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Orphanet J Rare Dis. 2013 Aug 23;8:127. doi: 10.1186/1750-1172-8-127.

Chemotherapy for the treatment of malignant peripheral nerve sheath tumors in neurofibromatosis 1: a 10-year institutional review.

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Department of Dermatology, Referral center for Neurofibromatosis, Henri Mondor Hospital, UPEC, Créteil, France.



Neurofibromatosis 1 (NF1) is the most common autosomal dominant disorder, with an incidence of 1 in 2,500-3,300 live births. NF1 is associated with significant morbidity and mortality because of complications, especially malignant peripheral nerve sheath tumors (MPNSTs), which mainly develop during adulthood. We evaluated our experience with management of NF1 with MPNSTs by standard chemotherapy with anthracycline and/or ifosfamide in terms of time to treatment failure and overall survival.


We performed a retrospective review of consecutive patients with NF1 and a diagnosis of MPNSTs between 1993 and 2003 in our referral center for NF1. Prognostic factors were evaluated by univariate analysis.


We evaluated data for 21 patients with grade 1 (n=1), grade 2 (n=8) and grade 3 (n=12) MPNST; 16 presented localized disease and underwent surgery: margins for 6 were tumor-free (including 3 patients with amputation), 2 showed microscopic residual disease and 8 showed macroscopic residual disease. All patients received chemotherapy and 9 radiotherapy. Median time to treatment failure and overall survival were 7.8 and 17 months, respectively. Two patients were still alive at 138 and 167 months. We found no significant relationship between type of chemotherapy and time to treatment failure or overall survival.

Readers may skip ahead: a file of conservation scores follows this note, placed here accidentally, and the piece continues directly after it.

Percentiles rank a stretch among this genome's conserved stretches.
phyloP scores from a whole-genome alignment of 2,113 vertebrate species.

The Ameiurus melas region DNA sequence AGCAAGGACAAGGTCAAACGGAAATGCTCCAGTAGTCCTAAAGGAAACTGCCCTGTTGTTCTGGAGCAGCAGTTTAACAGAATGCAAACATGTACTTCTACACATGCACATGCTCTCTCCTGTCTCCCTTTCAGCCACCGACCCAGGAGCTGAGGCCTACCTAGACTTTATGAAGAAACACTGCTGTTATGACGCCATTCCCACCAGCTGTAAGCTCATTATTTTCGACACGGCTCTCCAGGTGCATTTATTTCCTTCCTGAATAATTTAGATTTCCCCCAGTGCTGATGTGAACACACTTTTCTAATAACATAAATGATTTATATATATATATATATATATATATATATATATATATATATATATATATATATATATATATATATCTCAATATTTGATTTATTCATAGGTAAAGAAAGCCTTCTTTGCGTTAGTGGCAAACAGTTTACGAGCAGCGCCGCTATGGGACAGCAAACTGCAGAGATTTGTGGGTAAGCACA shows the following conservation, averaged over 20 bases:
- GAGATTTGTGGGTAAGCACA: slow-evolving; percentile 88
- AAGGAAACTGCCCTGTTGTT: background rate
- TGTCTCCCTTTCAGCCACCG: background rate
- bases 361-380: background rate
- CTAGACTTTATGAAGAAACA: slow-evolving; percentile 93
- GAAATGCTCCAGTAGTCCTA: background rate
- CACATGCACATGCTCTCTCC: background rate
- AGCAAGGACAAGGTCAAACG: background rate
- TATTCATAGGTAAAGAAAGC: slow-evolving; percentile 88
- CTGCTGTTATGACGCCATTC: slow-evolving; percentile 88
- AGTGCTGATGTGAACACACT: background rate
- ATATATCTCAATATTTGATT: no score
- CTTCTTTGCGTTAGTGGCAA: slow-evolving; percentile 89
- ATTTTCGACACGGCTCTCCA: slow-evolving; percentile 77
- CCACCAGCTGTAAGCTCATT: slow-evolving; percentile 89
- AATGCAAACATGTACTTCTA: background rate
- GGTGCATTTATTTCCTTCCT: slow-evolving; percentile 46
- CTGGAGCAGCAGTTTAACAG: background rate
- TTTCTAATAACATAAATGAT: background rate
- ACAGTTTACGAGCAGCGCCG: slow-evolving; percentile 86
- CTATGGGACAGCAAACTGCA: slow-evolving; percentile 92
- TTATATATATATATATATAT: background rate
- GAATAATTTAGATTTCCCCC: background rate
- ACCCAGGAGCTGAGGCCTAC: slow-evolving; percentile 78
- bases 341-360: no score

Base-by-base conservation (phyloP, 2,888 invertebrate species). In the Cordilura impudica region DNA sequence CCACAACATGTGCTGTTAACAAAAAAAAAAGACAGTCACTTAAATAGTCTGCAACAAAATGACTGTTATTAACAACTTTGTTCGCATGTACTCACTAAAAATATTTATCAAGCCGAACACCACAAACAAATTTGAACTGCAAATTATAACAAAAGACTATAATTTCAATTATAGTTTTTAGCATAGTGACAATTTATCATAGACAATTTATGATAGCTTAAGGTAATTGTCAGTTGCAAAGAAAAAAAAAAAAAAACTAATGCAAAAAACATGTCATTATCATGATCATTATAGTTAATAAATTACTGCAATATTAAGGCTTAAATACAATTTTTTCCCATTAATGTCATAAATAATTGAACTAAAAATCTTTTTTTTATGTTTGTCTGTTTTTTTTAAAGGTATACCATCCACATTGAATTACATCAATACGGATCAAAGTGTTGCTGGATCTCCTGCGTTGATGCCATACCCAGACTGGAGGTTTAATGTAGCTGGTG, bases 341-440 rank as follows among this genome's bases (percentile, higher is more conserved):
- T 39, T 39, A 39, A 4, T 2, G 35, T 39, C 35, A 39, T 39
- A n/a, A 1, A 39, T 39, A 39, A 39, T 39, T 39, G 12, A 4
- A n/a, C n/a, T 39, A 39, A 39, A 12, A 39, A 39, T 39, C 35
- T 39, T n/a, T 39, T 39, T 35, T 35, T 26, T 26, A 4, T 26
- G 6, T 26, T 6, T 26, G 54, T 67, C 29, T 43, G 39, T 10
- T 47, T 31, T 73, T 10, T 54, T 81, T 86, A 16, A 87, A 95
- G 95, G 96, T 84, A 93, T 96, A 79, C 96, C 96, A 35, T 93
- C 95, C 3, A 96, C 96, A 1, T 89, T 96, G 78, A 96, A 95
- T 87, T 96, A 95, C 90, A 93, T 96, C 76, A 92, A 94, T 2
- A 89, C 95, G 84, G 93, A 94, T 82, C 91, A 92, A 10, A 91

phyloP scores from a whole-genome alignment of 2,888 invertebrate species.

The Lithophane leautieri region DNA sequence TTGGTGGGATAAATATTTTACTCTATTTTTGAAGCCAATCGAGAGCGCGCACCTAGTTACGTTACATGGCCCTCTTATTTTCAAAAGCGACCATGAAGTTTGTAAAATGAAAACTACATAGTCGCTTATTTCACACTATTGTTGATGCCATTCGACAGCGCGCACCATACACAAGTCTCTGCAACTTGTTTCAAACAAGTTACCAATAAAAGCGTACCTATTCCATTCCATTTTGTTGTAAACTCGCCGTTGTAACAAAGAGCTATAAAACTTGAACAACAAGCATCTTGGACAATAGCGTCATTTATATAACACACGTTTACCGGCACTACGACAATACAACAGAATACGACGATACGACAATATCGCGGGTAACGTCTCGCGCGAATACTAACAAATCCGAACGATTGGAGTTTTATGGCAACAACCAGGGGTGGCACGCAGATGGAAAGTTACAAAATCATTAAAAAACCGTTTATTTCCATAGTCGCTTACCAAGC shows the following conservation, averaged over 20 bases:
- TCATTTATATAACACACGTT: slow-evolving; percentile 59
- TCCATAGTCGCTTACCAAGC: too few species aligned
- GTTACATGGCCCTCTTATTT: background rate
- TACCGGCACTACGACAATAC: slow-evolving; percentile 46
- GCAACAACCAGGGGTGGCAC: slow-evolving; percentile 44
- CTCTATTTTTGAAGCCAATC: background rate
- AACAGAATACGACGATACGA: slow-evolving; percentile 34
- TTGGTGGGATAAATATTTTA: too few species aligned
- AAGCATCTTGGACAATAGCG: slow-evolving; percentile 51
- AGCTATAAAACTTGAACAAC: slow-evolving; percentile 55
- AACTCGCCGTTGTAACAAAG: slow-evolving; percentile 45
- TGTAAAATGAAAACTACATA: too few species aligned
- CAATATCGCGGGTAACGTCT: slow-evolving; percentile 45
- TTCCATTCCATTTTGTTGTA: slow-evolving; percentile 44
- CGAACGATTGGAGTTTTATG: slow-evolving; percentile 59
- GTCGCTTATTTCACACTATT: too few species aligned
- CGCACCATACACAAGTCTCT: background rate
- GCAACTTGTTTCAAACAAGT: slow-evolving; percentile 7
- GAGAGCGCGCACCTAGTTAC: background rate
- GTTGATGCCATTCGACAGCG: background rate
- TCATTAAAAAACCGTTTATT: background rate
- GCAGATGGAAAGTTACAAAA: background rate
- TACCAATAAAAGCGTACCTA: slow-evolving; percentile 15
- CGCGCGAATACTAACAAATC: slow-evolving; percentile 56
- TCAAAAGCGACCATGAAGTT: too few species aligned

MPNSTs are highly aggressive in NF1. Conventional chemotherapy does not seem to reduce mortality, and its role must be questioned. Recent advances in the molecular biology of MPNSTs may provide new prognostic factors and targeted therapies.

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